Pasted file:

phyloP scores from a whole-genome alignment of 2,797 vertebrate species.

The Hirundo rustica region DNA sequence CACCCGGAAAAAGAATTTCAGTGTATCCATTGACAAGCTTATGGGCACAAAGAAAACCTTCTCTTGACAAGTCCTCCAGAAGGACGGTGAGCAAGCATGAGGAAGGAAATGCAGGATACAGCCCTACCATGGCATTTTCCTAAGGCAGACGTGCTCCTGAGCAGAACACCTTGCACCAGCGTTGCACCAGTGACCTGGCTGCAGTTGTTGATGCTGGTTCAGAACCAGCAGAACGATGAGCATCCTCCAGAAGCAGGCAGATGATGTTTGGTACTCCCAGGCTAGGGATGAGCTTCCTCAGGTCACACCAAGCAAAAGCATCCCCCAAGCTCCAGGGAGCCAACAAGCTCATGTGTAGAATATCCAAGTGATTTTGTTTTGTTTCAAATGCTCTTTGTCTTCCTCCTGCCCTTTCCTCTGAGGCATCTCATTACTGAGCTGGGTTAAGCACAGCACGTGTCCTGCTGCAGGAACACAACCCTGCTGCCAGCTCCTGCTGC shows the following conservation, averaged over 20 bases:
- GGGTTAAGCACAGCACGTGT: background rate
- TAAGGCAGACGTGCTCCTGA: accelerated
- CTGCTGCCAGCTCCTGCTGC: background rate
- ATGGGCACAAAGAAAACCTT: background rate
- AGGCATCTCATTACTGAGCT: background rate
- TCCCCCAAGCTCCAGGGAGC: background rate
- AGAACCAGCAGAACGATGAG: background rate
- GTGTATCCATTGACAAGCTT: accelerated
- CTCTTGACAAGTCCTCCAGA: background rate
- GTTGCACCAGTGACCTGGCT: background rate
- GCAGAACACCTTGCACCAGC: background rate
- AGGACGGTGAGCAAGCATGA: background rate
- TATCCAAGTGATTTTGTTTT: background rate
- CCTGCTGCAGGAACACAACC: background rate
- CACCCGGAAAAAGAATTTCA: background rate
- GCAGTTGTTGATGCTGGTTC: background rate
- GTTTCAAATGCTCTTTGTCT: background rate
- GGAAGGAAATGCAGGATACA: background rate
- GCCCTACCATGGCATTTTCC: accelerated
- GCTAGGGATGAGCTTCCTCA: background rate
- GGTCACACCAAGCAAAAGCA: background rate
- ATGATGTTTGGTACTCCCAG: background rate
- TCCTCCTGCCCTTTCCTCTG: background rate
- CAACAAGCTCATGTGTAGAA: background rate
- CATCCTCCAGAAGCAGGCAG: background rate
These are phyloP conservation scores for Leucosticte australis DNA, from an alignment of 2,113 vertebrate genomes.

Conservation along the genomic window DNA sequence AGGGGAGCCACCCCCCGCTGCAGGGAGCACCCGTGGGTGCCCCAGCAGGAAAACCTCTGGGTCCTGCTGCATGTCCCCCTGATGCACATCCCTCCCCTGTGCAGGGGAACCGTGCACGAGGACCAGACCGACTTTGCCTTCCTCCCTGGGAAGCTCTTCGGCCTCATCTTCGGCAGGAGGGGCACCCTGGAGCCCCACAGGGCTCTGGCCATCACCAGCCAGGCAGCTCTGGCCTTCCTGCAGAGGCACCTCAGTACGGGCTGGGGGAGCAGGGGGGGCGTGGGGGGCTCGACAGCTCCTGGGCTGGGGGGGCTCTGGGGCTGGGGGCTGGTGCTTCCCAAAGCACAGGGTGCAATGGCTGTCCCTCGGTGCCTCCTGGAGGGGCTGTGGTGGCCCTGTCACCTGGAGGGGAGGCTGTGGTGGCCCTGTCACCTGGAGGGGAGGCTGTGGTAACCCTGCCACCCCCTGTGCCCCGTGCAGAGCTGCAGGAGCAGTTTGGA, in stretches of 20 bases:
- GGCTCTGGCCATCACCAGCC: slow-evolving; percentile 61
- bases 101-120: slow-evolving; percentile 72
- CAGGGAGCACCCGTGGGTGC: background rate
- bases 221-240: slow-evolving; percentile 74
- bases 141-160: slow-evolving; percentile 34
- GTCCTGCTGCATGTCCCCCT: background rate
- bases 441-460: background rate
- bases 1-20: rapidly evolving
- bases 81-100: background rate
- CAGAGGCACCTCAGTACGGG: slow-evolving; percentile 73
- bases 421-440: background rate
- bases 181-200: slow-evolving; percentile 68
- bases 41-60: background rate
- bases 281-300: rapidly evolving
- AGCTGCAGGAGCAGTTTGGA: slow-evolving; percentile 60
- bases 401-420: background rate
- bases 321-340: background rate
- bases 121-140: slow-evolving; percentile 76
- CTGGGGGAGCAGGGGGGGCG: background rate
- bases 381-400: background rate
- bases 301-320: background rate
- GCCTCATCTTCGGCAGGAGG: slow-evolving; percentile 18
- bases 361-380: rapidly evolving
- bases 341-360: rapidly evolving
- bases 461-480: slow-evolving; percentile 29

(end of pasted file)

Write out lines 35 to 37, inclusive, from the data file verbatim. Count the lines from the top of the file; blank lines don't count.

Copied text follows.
- GTCCTGCTGCATGTCCCCCT: background rate
- bases 441-460: background rate
- bases 1-20: rapidly evolving